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"v" (labiodental fricative) and "b" (bilabial plosive).
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Old 10th November 2010, 12:57 AM   #16
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I did some further research and it appears you are right. I was just confused because, as you say, most people in Spain make "guion" a sort of forced bi-syllable and also I'd only ever seen it written with an accent.
In my opinion, that forced and mistaken pronunciation is due to that oddly placed tilde. People reading out "guión" tend to put an unnecessary extra stress on the "o", because that is what tildes are meant to be for, after all.

A similar mispronunciation happens with "rio" (pretérido indefinido of "reir"). It is clearly a monosyllabic word, and yet most people tend to write it with a tilde on the "o" and, therefore, to pronounce it like it has two syllables (ree-OH). Oddly enough, the same phenomenon does not happen with similar verbs like "vio" and "dio" - that any educated person will write with no tilde and pronounce as monosyllables.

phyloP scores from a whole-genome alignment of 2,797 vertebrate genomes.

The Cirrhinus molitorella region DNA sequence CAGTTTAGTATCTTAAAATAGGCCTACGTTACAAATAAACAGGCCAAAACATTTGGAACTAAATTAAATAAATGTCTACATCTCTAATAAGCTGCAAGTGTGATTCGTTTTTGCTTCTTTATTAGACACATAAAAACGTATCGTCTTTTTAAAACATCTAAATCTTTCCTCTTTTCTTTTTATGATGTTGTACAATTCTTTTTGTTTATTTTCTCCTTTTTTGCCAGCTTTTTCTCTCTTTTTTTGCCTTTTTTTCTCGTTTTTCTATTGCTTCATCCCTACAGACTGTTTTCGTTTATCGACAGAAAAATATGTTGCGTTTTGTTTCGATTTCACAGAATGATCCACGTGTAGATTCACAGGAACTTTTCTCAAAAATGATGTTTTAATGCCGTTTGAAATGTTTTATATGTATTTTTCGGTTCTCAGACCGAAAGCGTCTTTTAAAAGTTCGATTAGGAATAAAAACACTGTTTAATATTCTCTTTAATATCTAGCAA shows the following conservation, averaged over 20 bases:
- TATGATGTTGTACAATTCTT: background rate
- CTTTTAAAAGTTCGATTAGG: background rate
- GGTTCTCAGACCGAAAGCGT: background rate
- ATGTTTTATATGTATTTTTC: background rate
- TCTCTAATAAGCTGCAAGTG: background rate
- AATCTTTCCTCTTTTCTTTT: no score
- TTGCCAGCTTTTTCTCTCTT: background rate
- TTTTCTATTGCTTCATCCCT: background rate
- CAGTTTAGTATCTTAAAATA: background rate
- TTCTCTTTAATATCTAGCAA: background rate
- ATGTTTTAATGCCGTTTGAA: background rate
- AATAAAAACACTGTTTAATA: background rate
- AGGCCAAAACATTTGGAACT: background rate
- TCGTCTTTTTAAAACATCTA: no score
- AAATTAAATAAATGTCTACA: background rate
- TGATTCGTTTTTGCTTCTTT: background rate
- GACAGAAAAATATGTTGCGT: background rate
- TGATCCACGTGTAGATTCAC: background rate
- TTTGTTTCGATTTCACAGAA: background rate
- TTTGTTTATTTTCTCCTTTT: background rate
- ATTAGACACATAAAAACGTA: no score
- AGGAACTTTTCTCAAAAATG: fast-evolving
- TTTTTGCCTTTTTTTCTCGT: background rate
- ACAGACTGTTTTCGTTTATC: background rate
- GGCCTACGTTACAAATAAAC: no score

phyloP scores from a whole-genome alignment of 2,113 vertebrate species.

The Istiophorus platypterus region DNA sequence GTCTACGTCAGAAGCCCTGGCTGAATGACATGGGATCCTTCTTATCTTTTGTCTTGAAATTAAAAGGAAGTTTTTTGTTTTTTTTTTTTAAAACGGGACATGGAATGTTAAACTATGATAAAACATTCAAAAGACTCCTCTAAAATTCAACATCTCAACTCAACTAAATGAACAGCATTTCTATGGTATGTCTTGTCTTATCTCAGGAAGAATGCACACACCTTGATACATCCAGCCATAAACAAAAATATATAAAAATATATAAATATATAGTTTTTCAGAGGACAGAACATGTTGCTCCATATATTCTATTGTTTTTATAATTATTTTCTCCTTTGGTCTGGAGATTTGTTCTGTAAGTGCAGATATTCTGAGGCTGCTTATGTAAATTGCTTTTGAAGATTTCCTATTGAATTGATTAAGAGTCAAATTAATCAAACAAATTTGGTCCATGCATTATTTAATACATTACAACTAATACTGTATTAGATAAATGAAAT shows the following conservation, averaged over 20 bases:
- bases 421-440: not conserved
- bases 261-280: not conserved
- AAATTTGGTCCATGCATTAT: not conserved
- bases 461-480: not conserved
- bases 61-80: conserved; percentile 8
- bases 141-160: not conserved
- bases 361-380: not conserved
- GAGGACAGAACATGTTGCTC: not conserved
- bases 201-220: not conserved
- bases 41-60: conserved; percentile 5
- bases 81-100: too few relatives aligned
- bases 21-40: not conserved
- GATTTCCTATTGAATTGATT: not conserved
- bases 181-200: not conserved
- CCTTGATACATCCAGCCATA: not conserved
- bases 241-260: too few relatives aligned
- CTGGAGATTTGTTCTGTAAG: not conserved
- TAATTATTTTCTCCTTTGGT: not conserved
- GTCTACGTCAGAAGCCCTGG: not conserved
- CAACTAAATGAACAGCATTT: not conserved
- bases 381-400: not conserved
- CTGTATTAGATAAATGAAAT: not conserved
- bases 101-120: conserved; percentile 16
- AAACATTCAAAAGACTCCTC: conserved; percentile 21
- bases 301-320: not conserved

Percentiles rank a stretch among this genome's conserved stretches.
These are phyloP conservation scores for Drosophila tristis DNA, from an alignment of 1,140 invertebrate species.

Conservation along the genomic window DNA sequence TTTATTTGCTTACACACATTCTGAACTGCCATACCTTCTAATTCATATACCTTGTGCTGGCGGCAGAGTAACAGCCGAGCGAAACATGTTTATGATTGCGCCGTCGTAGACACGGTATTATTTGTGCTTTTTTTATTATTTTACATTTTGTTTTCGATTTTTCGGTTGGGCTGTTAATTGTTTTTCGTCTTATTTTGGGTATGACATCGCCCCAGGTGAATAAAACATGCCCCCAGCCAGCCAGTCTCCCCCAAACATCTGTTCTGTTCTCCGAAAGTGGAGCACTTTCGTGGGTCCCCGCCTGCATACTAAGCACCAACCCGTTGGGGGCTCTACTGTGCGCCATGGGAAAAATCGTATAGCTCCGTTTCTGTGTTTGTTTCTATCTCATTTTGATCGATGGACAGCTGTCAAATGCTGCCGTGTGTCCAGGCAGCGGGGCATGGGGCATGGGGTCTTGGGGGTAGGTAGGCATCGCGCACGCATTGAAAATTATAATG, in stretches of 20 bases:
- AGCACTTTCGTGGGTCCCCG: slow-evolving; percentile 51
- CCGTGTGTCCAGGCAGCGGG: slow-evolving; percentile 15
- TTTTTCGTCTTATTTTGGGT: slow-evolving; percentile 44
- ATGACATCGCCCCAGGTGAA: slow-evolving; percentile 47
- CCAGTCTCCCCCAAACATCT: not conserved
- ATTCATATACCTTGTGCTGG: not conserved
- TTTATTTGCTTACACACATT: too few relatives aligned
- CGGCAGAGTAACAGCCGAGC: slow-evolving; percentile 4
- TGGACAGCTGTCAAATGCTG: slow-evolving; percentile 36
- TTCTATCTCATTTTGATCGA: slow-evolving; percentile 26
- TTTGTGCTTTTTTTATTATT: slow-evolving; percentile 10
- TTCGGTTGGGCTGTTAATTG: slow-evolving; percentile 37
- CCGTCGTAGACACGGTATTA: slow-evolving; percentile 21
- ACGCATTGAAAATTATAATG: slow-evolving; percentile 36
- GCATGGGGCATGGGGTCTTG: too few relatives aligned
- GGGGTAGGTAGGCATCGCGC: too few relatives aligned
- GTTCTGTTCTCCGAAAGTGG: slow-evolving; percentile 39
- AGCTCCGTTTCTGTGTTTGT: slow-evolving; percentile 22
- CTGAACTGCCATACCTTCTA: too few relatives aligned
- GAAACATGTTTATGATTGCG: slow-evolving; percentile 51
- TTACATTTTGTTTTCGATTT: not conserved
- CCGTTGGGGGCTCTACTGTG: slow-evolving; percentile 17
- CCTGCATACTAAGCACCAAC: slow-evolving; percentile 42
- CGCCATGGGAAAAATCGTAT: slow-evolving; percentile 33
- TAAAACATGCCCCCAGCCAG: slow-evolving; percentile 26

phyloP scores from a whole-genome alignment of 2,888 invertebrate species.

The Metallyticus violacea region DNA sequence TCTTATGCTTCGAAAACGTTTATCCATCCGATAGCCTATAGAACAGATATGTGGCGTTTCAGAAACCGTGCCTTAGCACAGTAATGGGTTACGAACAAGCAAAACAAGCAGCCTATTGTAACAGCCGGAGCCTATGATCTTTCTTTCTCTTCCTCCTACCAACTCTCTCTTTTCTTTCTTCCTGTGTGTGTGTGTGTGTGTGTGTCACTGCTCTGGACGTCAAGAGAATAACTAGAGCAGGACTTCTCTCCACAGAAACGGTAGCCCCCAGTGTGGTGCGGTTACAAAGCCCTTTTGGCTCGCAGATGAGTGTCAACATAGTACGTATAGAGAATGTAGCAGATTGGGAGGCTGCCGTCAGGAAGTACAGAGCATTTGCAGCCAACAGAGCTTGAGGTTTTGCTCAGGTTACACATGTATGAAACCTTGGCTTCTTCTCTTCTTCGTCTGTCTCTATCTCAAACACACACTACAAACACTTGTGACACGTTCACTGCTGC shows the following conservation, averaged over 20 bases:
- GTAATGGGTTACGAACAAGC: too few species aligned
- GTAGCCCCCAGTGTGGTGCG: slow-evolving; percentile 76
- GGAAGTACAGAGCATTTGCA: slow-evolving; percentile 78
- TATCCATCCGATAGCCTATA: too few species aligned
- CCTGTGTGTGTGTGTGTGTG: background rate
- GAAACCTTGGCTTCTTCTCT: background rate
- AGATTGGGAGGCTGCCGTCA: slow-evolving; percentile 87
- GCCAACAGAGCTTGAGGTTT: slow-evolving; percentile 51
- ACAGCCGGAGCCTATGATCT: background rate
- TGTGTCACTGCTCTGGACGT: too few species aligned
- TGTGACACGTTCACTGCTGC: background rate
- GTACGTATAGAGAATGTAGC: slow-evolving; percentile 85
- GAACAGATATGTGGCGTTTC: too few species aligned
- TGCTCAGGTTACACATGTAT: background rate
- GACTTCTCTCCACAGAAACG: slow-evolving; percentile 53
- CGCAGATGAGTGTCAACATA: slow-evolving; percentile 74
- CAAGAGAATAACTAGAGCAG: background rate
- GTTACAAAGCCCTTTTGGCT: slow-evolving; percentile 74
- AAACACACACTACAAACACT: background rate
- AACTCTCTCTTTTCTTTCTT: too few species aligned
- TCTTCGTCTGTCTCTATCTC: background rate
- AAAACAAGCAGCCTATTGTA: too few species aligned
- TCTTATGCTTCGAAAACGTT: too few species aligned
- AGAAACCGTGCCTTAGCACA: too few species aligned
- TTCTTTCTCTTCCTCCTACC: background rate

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Old 10th November 2010, 04:12 AM   #17
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Why are they saying "guión" and "truhán" shouldn't have an accent? I don't understand the reasoning behind that, because if you take away the accent there it changes the spoken emphasis if you follow the rules for syllable stress.

I take it they've decided the incredibly simple and consistent system for accentuation (IF explained properly) is too hard for a few people and the solution should be to suppress accents in places they belong?

Manda huevos . . .